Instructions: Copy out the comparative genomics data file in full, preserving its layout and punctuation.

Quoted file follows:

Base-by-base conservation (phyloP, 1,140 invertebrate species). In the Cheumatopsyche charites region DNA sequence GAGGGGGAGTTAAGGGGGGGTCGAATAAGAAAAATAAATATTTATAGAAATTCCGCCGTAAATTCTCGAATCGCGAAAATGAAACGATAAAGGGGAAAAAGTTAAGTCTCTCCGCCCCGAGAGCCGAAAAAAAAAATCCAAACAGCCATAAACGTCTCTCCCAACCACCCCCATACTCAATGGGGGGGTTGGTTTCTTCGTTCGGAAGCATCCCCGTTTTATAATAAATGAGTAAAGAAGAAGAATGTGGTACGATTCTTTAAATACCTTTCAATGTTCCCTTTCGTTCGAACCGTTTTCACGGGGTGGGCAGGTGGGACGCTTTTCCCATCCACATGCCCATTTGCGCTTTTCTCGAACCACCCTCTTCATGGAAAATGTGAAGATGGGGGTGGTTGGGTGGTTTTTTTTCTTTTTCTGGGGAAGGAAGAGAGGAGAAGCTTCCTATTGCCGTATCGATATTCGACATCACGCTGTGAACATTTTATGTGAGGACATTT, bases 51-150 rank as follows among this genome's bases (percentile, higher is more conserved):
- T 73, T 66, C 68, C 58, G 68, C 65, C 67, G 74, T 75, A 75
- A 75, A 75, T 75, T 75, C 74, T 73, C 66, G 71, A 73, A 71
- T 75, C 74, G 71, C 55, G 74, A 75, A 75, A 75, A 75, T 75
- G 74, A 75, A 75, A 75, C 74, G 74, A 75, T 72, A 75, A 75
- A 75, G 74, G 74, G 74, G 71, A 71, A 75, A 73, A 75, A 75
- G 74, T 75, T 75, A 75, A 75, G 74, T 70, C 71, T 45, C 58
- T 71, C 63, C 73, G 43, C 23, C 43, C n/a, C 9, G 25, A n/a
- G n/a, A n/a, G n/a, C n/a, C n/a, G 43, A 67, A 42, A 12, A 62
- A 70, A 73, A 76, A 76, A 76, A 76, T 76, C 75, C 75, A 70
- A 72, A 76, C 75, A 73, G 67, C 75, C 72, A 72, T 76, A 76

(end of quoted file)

Base-by-base conservation (phyloP, 1,140 invertebrate species). In the Cheumatopsyche charites region DNA sequence GAGGGGGAGTTAAGGGGGGGTCGAATAAGAAAAATAAATATTTATAGAAATTCCGCCGTAAATTCTCGAATCGCGAAAATGAAACGATAAAGGGGAAAAAGTTAAGTCTCTCCGCCCCGAGAGCCGAAAAAAAAAATCCAAACAGCCATAAACGTCTCTCCCAACCACCCCCATACTCAATGGGGGGGTTGGTTTCTTCGTTCGGAAGCATCCCCGTTTTATAATAAATGAGTAAAGAAGAAGAATGTGGTACGATTCTTTAAATACCTTTCAATGTTCCCTTTCGTTCGAACCGTTTTCACGGGGTGGGCAGGTGGGACGCTTTTCCCATCCACATGCCCATTTGCGCTTTTCTCGAACCACCCTCTTCATGGAAAATGTGAAGATGGGGGTGGTTGGGTGGTTTTTTTTCTTTTTCTGGGGAAGGAAGAGAGGAGAAGCTTCCTATTGCCGTATCGATATTCGACATCACGCTGTGAACATTTTATGTGAGGACATTT, bases 51-150 rank as follows among this genome's bases (percentile, higher is more conserved):
- T 73, T 66, C 68, C 58, G 68, C 65, C 67, G 74, T 75, A 75
- A 75, A 75, T 75, T 75, C 74, T 73, C 66, G 71, A 73, A 71
- T 75, C 74, G 71, C 55, G 74, A 75, A 75, A 75, A 75, T 75
- G 74, A 75, A 75, A 75, C 74, G 74, A 75, T 72, A 75, A 75
- A 75, G 74, G 74, G 74, G 71, A 71, A 75, A 73, A 75, A 75
- G 74, T 75, T 75, A 75, A 75, G 74, T 70, C 71, T 45, C 58
- T 71, C 63, C 73, G 43, C 23, C 43, C n/a, C 9, G 25, A n/a
- G n/a, A n/a, G n/a, C n/a, C n/a, G 43, A 67, A 42, A 12, A 62
- A 70, A 73, A 76, A 76, A 76, A 76, T 76, C 75, C 75, A 70
- A 72, A 76, C 75, A 73, G 67, C 75, C 72, A 72, T 76, A 76